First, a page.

TTC & The National Ballet of Canada’s Joint Campaign Falls Short : What About Body Diversity?
“Regarding the TTC (Toronto Transit Commission) and The National Ballet of Canada joint campaign, we have concerns about the body size, shape and weight diversity, or should we say lack thereof, that this campaign unknowingly communicates.The body type of most ballet dancers do not adequately represent those of most Canadians and dare we say most TTC users.
While we completely agree with the intent of message: one of acknowledging and celebrating Toronto arts and culture, we believe initiatives like these, executed in this manner, continue to perpetuate unrealistic and highly regimented bodies as some sort of an ideal of “beauty.” More specific to this ad, the bodies pictured become unintended signifiers of some sort of higher “art” and “culture” to aspire towards.
It is also well documented that ballet as both an art form and as a sport is not inclusive to differently shaped or weighted bodies traditionally and if so it is usually more tokenistic in value than a recurring event. While we know some alternative ballet exists that feature differently sized bodies for instance, it does not receive the prominent attention nor the distinct, elite ranking that institutions such as National Ballet of Canada would enjoy.
Our critique is NOT a dislike of ballet. We want to make that crystal clear. We have attended ballets and quite enjoyed them – though we did leave longing to see more progressive shifts in body diversity.
Our critique is a challenge to you to reflect on what version of “enhanced beauty and art“(TTC and The National Ballet) is being privileged in this ad for public consumption by the public TTC? What about those who will never embody this mold? Are they equally moving, beautiful and symbols of Toronto’s thriving cultural fabric?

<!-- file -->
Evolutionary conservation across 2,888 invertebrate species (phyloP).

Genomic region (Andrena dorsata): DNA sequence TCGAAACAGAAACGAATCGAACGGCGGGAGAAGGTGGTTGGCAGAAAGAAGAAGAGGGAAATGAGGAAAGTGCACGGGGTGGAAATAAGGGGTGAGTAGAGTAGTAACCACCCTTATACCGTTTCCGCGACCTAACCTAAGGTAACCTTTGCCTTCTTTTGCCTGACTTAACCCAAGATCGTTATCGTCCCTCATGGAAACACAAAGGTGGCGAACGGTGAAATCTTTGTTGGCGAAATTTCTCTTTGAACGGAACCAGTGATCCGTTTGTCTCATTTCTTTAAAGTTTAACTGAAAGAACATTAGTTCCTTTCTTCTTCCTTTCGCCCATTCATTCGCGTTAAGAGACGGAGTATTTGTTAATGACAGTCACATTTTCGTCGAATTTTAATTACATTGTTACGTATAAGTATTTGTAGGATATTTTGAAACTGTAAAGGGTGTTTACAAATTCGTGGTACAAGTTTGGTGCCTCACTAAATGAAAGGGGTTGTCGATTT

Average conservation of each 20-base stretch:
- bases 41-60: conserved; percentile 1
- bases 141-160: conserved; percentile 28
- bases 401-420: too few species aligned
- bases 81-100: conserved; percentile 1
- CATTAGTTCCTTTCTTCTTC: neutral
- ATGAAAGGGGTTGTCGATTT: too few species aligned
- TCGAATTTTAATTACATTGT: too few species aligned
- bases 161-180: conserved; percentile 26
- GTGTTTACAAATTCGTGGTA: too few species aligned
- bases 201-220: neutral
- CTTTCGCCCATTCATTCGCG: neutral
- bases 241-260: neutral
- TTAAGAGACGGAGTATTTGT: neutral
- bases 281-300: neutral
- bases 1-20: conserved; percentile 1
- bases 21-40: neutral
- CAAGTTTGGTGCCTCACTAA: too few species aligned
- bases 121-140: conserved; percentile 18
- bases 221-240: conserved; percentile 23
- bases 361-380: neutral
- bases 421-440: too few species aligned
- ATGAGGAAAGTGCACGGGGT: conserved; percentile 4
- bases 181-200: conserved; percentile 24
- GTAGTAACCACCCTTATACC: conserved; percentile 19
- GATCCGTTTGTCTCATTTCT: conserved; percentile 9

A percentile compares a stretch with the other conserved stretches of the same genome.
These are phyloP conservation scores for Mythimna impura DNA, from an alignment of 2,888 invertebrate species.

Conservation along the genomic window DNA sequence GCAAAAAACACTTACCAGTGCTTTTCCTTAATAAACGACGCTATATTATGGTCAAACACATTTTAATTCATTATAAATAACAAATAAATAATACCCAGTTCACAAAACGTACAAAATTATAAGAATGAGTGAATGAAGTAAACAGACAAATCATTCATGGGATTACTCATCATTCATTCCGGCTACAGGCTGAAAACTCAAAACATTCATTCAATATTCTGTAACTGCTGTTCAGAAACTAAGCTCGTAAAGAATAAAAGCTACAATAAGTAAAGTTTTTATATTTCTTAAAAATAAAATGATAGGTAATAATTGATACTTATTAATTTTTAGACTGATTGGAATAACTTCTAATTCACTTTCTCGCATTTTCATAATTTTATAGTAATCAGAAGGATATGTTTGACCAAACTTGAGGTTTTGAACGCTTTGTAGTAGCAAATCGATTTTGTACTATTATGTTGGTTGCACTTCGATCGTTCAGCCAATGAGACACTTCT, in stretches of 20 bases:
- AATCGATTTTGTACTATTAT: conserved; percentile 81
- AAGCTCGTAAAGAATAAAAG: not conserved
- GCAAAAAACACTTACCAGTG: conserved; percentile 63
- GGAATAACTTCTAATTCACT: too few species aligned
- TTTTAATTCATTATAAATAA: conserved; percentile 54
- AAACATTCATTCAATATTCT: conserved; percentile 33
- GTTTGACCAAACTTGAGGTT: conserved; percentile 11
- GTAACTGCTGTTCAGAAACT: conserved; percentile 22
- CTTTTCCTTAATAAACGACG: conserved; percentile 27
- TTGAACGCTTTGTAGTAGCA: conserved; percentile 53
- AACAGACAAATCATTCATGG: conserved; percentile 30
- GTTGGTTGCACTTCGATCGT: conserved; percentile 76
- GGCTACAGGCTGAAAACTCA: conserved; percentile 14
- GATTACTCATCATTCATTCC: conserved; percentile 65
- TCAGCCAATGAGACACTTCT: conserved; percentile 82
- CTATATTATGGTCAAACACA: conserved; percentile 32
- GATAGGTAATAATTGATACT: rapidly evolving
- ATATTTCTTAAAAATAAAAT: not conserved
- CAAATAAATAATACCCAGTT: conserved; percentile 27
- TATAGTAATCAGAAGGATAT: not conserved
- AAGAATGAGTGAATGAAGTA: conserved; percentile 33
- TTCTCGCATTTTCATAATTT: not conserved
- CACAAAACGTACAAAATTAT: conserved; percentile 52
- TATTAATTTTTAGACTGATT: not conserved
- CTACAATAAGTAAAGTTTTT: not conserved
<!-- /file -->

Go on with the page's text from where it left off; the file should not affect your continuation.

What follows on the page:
Many TTC users in their daily movements who identify as fat, racialized, disabled, elderly and pregnant have experienced varying forms of body-based discrimination, sexual harassment,fat and body-shaming or simply rude treatment where they are not given seats even in designated priority areas based on their mobility needs.
We do not believe this campaign reflects how users of the TTC “move” regularly. We have had many pleasant experiences on the TTC and in our city travels but sadly the negative experiences can have lasting consequences.
An ad like this could have been made more inclusive with the addition of non-pro/pro children and adult dancers of differing sizes, shapes, ages and abilities dancing with The National Ballet principals in the video. THEN we would be seeing MORE of Toronto’s superb beauty, art and culture in motion in collaboration – together.
At the end of the day if you want us – TTC users- to be emotively ‘moved’ by a campaign like this while we are ‘on the move’ we MUST SEE OURSELVES.
Thank you for reading this and we are happy to discuss this further with you. We are body image advocates in Toronto who are currently advocating to have size and appearance based discrimination made illegal in Ontario change.org/SizeismSUCKS and hopefully in Canada. Our annual event the Body Confidence Canada Awards (BCCAs) recognizes champions of body diversity, equity and inclusion who are actively fighting against stifling and stereotypical body image ideals through their work.”
Jill Andrew & Aisha Fairclough
Founders Body Confidence Canada Awards & Fat In The City
Toronto Star – TTC Ballet campaign gets unflattering review
Listen to Jill’s AM 640 interview here
Watch Jill’s interview on City TV News here